A conversation with throw-in guru Thomas Gronnemark

Photo: Stephen Speer

Editor’s note: This piece originally misspelled Thomas Gronnemark’s last name. PSP regrets the error.

Danish throw-in coach Thomas Gronnemark, the former record-holder of the world’s longest soccer throw-in according to the Guinness Book of Records, was at Union II practice on Wednesday morning.

Gronnemark was back for a second visit to the Philadelphia Union’s two professional teams, and probably with their other amateur ones as well. Philadelphia is the second MLS team to use his services, he said. Frank de Boer’s Atlanta United was the first back in 2019. The pandemic postponed his visit to Chester from last season to this.

The genial Dane fits the points of emphasis in his instruction to the style of play of the club he is is helping. He teaches both long throws and their tactics, and shorter length creative space-creation. A possession-based team will get almost all shorter-length creative possession instruction. His MLS teams spend about 20-30% of their time on the longer more set-piece like demonstrations, with the rest on creative possession.

The key to the space-creation emphasis is teammates reading situations and each other’s intentions and decisions. Repeatedly, his qualitative descriptors were “fast” and “clever.” He does not emphasize repeating the same thing because predictability can be countered by scouting and coaching, especially in this day and age of detailed video analysis.

In soccer there are too many variables, so many that Gronnemark said he has to limit them. He does so in order that his teams acquire something understandable and useful.

Awareness of the total situation is key, where the opponents are and how attentive seem are two points of note. Space-creating runs are not basketball jab steps, but lengths of as many as 20 yards.

Video analysis plays a significant role in his instruction to improve individuals. He said there are 30 parameters he measures when analyzing an individual’s technique. He summarized them down to three qualitative generalizations: power position, transference, and the run-in. Over the course of time he said he can improve a player’s throw-in length by seven to as many as twenty yards.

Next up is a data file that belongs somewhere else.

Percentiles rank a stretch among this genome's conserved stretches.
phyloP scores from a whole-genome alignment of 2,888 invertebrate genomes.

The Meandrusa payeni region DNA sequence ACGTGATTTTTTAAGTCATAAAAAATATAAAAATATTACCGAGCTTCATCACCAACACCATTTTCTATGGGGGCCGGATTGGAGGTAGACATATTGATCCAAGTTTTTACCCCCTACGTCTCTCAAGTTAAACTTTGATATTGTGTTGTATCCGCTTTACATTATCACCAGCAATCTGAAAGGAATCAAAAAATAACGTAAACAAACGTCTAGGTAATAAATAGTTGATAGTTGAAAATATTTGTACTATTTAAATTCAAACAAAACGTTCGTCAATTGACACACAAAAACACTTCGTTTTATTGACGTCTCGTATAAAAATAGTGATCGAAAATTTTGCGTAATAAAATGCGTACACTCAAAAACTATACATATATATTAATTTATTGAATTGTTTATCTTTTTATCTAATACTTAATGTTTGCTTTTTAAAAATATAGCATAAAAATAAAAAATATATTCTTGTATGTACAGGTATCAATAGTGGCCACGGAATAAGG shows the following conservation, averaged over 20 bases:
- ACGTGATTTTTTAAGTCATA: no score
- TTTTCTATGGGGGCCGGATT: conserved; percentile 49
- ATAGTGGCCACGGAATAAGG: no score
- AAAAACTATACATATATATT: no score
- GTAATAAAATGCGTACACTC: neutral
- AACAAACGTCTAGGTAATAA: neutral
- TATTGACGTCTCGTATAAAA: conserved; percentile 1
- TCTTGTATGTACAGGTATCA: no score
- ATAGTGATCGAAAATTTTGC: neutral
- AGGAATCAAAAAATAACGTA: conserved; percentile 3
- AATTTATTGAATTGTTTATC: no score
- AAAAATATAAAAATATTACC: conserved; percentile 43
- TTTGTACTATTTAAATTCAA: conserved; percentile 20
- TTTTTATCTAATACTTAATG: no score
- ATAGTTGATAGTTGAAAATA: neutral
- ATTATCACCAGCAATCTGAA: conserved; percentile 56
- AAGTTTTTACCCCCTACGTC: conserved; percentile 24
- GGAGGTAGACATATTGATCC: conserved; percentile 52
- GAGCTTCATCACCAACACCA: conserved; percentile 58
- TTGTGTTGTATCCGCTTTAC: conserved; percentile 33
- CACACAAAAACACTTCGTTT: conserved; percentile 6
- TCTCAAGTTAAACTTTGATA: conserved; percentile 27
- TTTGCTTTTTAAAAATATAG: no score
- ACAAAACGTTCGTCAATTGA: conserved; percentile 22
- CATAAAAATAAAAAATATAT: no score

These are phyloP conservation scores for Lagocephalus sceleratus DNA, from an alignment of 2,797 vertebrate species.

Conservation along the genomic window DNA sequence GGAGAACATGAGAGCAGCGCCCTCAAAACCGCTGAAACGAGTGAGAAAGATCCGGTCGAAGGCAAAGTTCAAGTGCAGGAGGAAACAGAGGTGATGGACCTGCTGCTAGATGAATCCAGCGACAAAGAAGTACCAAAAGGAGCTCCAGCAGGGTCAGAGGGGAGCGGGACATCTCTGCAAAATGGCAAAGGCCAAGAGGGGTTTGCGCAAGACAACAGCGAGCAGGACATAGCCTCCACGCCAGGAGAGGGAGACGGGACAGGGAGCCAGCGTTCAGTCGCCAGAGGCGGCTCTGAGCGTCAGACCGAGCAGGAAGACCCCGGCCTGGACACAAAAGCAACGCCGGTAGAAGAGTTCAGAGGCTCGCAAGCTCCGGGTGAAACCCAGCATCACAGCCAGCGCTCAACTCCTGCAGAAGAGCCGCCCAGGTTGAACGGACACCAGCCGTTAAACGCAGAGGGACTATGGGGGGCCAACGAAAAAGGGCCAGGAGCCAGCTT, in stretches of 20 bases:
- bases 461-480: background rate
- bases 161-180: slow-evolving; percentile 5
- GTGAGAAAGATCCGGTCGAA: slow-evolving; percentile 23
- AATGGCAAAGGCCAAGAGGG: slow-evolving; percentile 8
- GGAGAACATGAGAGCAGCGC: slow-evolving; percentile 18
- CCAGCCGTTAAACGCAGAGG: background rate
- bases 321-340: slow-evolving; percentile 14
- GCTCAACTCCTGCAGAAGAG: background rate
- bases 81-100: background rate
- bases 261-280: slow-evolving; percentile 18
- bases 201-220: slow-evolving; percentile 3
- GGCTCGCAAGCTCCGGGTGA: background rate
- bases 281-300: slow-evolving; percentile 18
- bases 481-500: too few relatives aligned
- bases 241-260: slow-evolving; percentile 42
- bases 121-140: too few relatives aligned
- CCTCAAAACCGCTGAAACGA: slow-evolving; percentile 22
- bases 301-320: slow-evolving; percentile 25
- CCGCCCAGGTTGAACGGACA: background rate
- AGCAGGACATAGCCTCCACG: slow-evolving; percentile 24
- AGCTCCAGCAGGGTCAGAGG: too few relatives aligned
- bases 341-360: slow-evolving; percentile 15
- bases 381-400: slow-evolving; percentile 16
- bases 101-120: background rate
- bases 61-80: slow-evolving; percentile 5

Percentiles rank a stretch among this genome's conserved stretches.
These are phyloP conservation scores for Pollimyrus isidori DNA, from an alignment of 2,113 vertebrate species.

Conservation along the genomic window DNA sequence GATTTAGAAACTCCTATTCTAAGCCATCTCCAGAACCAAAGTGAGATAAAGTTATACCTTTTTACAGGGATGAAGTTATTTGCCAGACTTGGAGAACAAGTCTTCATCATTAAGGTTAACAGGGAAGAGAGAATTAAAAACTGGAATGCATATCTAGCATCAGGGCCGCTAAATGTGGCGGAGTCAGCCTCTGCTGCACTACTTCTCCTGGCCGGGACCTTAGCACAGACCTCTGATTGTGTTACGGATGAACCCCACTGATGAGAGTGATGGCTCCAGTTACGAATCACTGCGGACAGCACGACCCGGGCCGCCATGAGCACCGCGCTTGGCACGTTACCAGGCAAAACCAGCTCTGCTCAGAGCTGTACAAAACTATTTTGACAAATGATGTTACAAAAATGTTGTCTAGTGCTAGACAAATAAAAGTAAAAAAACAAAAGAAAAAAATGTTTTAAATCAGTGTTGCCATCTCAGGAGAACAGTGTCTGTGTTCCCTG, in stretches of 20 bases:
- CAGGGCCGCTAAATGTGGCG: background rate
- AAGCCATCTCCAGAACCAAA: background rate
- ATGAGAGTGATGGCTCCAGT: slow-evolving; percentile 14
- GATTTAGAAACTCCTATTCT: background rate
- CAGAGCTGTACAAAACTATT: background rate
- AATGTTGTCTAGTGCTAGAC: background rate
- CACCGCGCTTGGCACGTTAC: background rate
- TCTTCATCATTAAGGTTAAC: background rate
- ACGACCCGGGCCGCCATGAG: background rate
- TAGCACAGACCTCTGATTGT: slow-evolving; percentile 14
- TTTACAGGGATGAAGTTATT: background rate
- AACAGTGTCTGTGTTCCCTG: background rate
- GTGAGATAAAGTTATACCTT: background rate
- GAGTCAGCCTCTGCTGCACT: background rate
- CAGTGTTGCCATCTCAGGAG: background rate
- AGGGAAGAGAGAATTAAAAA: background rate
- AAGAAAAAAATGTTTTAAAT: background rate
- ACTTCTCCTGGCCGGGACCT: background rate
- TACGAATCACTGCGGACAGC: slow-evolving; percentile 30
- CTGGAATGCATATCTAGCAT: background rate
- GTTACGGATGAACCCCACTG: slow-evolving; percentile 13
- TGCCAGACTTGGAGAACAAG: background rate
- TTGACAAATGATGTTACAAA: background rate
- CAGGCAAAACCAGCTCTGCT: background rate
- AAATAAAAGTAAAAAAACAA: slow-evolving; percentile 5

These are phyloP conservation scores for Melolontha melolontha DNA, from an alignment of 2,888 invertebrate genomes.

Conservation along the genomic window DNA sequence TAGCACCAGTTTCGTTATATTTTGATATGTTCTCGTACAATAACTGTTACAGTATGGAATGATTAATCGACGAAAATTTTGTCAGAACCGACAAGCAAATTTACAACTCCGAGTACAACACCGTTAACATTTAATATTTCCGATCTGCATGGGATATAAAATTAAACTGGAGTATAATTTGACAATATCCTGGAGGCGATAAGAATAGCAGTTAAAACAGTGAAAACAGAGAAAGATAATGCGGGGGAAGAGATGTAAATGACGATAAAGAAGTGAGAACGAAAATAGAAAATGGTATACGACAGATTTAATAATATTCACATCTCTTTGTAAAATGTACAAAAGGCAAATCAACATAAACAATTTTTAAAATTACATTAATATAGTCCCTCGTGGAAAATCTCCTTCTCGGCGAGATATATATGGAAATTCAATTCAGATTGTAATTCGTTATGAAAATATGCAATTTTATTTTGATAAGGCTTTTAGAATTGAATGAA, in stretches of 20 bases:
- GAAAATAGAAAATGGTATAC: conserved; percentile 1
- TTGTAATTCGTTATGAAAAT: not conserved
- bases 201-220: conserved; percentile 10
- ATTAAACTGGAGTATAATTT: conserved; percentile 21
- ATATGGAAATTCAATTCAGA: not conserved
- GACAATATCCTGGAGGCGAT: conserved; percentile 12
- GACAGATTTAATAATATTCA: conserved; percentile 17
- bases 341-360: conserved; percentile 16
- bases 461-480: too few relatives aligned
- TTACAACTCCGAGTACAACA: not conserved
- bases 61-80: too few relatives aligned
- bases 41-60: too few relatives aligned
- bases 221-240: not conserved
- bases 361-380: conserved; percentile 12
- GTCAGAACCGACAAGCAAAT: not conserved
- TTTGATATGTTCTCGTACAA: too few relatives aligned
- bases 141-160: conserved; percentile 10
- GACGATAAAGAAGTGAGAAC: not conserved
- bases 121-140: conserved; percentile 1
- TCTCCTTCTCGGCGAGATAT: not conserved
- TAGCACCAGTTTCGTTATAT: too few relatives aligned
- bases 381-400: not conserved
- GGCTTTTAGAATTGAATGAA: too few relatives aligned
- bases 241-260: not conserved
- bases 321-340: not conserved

He emphasized that the ball’s trajectory must been flat and hard to minimize the amount of time available to defenders to read and react. It is just like offensive restart service.

Gronnemark has visited eight to ten teams per season, although this year he will expand it to eleven when he goes to Iceland for the first time. He intends to improve winning. One of his side’s improved throw-ins contributed to it improving its overall position in its league table from 17th to 9th in the space of two months, he said. His definition of winning is much more than just championships. “Significant meaningful improvement” covers it.

Gronnemark is an optimist, as any salesman must be. He did seem genuine that he considered Philadelphia Union a good team. He stated that everyone seemed to know where they were supposed to go and what they were supposed to do. That is a compliment not only to the players but also to their teachers.

He thought the Union were among the top four or six teams in Major League Soccer.

One Comment

  1. Gruncle Bob says:

    The U can definitely benefit from improved throw-ins. That they recognized that is not surprising, but the fact that someone in the business office ok’d the consultant expense is encouraging.

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